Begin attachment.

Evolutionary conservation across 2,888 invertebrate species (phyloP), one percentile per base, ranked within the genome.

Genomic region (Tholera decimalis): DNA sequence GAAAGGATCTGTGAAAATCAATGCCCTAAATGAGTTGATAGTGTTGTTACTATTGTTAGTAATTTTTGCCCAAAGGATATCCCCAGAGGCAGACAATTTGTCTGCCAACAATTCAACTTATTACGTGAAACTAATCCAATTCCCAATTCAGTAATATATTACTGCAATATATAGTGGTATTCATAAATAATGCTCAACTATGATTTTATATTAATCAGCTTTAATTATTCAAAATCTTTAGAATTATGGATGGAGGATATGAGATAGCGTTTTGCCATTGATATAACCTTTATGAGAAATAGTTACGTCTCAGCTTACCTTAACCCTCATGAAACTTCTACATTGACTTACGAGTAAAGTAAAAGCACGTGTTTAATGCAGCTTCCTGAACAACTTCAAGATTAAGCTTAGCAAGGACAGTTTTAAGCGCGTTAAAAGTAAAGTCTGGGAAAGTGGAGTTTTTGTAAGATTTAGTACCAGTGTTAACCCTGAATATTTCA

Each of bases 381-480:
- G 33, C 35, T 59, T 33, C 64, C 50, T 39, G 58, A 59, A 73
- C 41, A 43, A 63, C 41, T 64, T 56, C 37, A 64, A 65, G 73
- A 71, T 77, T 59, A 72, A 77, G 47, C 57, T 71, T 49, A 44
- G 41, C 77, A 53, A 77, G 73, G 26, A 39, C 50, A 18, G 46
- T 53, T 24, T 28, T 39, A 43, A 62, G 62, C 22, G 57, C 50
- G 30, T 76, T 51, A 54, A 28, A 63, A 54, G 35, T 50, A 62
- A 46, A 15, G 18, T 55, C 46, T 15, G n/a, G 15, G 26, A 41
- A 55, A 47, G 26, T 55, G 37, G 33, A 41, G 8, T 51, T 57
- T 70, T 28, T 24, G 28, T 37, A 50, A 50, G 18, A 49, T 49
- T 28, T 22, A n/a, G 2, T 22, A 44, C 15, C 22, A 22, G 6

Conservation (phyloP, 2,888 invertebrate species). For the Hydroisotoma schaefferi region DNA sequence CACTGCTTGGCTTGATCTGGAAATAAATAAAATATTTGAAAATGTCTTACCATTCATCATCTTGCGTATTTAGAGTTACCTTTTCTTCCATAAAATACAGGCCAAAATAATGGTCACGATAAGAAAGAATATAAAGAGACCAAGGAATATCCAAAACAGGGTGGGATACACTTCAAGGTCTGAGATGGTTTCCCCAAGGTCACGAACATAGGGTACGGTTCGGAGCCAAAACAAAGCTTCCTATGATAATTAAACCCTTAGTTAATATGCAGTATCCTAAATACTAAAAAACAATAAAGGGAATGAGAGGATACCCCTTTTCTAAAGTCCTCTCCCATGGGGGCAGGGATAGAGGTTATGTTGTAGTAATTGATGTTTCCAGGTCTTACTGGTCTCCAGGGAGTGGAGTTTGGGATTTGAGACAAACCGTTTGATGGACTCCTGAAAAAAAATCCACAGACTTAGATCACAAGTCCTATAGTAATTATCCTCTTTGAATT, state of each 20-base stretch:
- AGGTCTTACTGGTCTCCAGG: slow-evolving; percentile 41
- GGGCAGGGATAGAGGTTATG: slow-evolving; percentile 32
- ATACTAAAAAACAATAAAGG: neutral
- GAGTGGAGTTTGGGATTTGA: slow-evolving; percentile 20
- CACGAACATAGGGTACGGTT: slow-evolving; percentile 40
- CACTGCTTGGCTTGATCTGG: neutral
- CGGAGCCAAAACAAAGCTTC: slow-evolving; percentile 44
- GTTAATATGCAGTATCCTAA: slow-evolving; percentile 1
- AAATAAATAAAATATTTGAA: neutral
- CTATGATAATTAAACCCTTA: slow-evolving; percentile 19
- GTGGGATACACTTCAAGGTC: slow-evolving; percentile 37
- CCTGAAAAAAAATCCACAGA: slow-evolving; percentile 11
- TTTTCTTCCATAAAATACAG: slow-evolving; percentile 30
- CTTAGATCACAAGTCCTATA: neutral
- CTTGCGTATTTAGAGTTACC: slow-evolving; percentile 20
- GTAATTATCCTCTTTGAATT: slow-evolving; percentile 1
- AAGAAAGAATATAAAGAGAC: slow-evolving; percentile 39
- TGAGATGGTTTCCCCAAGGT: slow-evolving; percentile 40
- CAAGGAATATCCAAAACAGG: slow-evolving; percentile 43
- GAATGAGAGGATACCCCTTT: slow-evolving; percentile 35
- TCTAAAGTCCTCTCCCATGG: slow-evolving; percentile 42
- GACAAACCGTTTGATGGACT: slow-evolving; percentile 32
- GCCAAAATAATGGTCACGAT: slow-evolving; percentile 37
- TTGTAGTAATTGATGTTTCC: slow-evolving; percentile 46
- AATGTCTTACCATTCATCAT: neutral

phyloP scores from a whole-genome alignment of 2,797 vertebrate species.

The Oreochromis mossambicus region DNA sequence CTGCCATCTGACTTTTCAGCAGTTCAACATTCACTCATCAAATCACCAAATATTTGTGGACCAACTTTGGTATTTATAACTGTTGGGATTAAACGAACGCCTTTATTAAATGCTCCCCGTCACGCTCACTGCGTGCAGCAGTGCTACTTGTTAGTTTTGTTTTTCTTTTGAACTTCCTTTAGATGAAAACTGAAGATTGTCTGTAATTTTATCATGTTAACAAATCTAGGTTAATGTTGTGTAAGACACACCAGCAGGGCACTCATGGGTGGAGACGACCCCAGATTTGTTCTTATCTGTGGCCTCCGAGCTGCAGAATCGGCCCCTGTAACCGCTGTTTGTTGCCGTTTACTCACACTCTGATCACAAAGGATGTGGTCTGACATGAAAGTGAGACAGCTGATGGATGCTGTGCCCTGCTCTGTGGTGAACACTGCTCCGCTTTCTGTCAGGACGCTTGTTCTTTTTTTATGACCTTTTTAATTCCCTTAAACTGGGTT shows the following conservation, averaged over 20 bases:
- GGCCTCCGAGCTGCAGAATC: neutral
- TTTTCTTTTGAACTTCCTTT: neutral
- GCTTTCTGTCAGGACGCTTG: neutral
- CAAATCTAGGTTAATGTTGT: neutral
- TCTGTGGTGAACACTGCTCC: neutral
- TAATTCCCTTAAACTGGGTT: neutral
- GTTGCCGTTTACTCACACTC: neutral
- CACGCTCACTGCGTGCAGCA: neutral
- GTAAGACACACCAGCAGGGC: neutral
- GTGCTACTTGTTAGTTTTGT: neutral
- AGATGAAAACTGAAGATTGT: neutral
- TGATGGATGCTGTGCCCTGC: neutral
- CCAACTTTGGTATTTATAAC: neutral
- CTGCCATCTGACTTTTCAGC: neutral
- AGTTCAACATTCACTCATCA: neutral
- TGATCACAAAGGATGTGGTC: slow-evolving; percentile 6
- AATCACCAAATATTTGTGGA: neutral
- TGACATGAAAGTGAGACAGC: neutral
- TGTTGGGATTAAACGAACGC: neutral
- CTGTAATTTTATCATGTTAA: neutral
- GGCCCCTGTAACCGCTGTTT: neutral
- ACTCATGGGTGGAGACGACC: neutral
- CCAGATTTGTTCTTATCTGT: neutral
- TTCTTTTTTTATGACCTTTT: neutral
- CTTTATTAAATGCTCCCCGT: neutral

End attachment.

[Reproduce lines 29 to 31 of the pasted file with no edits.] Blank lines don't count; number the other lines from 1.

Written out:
- CTTGCGTATTTAGAGTTACC: slow-evolving; percentile 20
- GTAATTATCCTCTTTGAATT: slow-evolving; percentile 1
- AAGAAAGAATATAAAGAGAC: slow-evolving; percentile 39